Yet even though Hop Along’s career as a band now stretches into the middle of its second decade, links and songs and references connect the earliest days to the present. The title of the current record comes from a line in a song Quinlan wrote in 2013 but never got to use until now.
What the Writer Meant
Quinlan’s lyrics are knotty and evocative, hopping from one striking image to the next and packing bits of autobiography, imagined events, news items, works of literature and political stances into their headlong rush. Asked if her songs reflect her own life — or a fictional narrative — Quinlan is ambivalent.
“A close friend of mine was talking about how fiction is becoming more news-like and the news is becoming more fiction-y, which is a little bit dark, but it’s interesting,” says Quinlan. One of her favorite authors, Karl Ove Knausgard, blurs the lines between memoir and novel, and she sees that ambiguity as a fruitful line of inquiry. Plus, Quinlan admits, her own life is finally far enough along that she has some interesting experiences to write about. “I think it’s just that at my age, I’m getting more experience, or at least more experience that I can actually use,” she says. “When I was 18, I didn’t have any experience, so I couldn’t dip into that well at all. I had to make up most of what I wanted to talk about. What I wanted to talk about felt true to me, but I had to fabricate experiences.”
Even so, she still reaches into fictional narratives for her songs. “Not Abel”, for instance, was partly inspired by Knausgard’s book, A Time for Everything, and its fascination with angels. Quinlan also taps into the news of the day for content, though not in the earnest, linear, proselytizing manner of most protest music. A line in “Somewhere a Judge” references a controversy about death penalty drugs (“Notification: eight executions by drug to beat the expiration / A shelf life of reason, is that what this was, oh Arkansas?”), but it comes and goes so fast that you don’t have much time to process it.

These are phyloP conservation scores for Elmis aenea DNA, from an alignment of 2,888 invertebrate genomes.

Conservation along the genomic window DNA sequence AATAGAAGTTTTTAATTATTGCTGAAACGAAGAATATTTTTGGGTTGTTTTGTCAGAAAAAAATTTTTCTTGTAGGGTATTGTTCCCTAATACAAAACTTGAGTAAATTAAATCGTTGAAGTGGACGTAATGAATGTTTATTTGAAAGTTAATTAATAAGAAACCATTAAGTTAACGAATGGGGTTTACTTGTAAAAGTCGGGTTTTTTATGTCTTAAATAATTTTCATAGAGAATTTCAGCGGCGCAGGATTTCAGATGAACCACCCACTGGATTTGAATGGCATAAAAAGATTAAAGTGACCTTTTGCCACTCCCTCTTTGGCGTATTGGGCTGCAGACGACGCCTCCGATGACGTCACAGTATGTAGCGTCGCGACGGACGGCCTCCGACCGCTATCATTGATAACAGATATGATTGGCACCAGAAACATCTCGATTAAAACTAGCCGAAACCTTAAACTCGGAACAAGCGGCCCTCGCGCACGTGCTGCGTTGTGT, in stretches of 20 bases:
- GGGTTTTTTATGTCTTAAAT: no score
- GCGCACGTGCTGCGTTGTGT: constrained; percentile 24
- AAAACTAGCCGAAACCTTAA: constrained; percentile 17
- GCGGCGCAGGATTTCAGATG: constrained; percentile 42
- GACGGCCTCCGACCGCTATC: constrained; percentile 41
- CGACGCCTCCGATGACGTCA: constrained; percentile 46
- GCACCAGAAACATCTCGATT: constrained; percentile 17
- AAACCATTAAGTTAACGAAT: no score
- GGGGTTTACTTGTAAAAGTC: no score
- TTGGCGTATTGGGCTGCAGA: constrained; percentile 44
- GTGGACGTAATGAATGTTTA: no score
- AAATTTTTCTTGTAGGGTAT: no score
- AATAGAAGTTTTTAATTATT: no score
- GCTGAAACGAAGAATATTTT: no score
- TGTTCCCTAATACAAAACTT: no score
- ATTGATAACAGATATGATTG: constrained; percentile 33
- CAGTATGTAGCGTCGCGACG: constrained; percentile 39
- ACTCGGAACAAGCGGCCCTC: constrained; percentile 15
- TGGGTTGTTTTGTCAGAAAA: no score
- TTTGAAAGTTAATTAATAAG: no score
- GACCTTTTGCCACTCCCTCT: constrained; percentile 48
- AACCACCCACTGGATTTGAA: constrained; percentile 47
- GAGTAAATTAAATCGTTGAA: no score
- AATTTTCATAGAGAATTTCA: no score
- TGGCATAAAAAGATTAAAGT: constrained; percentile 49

“I wouldn’t call it a throwaway. I agonize over the lines. All of them,” Quinlan says when asked about this quick hit of political controversy. But perhaps, she thinks, it reflects the way we process a constant stream of incoming information, moving from one topic to another without really absorbing any of it. “Often, a piece of something really jarring flashes across the screen, and yet it’s not major news of the day. It’s here and gone. Even though it’s incredibly upsetting,” she explains. “Just the other morning there was a piece about refugees trapped in these camps without decent food or water and their kids in jeopardy, and then it went immediately into the Mueller Investigation.”
Not that no one noticed the reference. Quinlan says that she recently met a lawyer who worked on death penalty cases, who loved the song and the line. “That made me feel really good about the song,” she said.
What the Songs Need
Quinlan sings in a distinctive style, alternating bird-like pop precision with raspy swoops and yelps. She seems always to be zooming off the melodic line into the atmosphere, then zig-zagging back to home bass. “I’m still working on it, to be honest,” she admits, when asked about how she developed her approach. “But it’s funny, for this last record, I actually was trying to work more with the idea of limitation and subtlety. We wanted to hang back.”